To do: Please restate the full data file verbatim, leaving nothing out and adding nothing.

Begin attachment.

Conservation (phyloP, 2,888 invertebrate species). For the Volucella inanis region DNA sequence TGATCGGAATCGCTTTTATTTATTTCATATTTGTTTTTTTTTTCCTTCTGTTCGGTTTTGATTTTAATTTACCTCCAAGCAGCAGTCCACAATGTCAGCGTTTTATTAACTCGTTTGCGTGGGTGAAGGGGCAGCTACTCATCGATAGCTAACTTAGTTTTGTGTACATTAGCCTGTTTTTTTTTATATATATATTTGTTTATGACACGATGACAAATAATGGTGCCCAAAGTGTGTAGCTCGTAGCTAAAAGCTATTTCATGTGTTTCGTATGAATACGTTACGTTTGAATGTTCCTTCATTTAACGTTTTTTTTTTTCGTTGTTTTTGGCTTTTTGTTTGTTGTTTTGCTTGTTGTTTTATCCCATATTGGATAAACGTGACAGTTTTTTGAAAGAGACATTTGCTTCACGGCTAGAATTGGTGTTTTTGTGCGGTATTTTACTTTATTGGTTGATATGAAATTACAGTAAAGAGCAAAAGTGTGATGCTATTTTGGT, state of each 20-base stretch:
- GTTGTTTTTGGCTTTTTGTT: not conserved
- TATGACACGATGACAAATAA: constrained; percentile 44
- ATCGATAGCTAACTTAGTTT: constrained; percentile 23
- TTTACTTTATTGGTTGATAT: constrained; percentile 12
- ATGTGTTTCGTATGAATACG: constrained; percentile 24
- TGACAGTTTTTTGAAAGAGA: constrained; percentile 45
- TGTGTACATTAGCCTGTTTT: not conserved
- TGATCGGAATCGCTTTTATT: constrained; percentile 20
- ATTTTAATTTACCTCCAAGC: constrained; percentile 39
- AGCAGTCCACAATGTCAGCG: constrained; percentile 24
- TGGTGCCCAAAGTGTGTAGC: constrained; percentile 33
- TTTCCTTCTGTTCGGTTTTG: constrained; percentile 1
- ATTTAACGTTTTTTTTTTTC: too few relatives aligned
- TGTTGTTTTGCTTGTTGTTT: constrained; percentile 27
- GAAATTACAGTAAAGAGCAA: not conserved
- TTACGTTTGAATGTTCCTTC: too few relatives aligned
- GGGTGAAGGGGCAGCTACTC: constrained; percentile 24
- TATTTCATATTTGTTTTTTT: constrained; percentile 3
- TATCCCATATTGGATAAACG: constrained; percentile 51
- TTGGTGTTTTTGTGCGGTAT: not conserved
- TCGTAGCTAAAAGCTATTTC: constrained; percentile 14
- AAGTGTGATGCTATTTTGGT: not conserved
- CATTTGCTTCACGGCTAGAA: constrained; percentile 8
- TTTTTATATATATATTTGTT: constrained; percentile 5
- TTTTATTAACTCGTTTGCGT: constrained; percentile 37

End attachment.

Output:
Conservation (phyloP, 2,888 invertebrate species). For the Volucella inanis region DNA sequence TGATCGGAATCGCTTTTATTTATTTCATATTTGTTTTTTTTTTCCTTCTGTTCGGTTTTGATTTTAATTTACCTCCAAGCAGCAGTCCACAATGTCAGCGTTTTATTAACTCGTTTGCGTGGGTGAAGGGGCAGCTACTCATCGATAGCTAACTTAGTTTTGTGTACATTAGCCTGTTTTTTTTTATATATATATTTGTTTATGACACGATGACAAATAATGGTGCCCAAAGTGTGTAGCTCGTAGCTAAAAGCTATTTCATGTGTTTCGTATGAATACGTTACGTTTGAATGTTCCTTCATTTAACGTTTTTTTTTTTCGTTGTTTTTGGCTTTTTGTTTGTTGTTTTGCTTGTTGTTTTATCCCATATTGGATAAACGTGACAGTTTTTTGAAAGAGACATTTGCTTCACGGCTAGAATTGGTGTTTTTGTGCGGTATTTTACTTTATTGGTTGATATGAAATTACAGTAAAGAGCAAAAGTGTGATGCTATTTTGGT, state of each 20-base stretch:
- GTTGTTTTTGGCTTTTTGTT: not conserved
- TATGACACGATGACAAATAA: constrained; percentile 44
- ATCGATAGCTAACTTAGTTT: constrained; percentile 23
- TTTACTTTATTGGTTGATAT: constrained; percentile 12
- ATGTGTTTCGTATGAATACG: constrained; percentile 24
- TGACAGTTTTTTGAAAGAGA: constrained; percentile 45
- TGTGTACATTAGCCTGTTTT: not conserved
- TGATCGGAATCGCTTTTATT: constrained; percentile 20
- ATTTTAATTTACCTCCAAGC: constrained; percentile 39
- AGCAGTCCACAATGTCAGCG: constrained; percentile 24
- TGGTGCCCAAAGTGTGTAGC: constrained; percentile 33
- TTTCCTTCTGTTCGGTTTTG: constrained; percentile 1
- ATTTAACGTTTTTTTTTTTC: too few relatives aligned
- TGTTGTTTTGCTTGTTGTTT: constrained; percentile 27
- GAAATTACAGTAAAGAGCAA: not conserved
- TTACGTTTGAATGTTCCTTC: too few relatives aligned
- GGGTGAAGGGGCAGCTACTC: constrained; percentile 24
- TATTTCATATTTGTTTTTTT: constrained; percentile 3
- TATCCCATATTGGATAAACG: constrained; percentile 51
- TTGGTGTTTTTGTGCGGTAT: not conserved
- TCGTAGCTAAAAGCTATTTC: constrained; percentile 14
- AAGTGTGATGCTATTTTGGT: not conserved
- CATTTGCTTCACGGCTAGAA: constrained; percentile 8
- TTTTTATATATATATTTGTT: constrained; percentile 5
- TTTTATTAACTCGTTTGCGT: constrained; percentile 37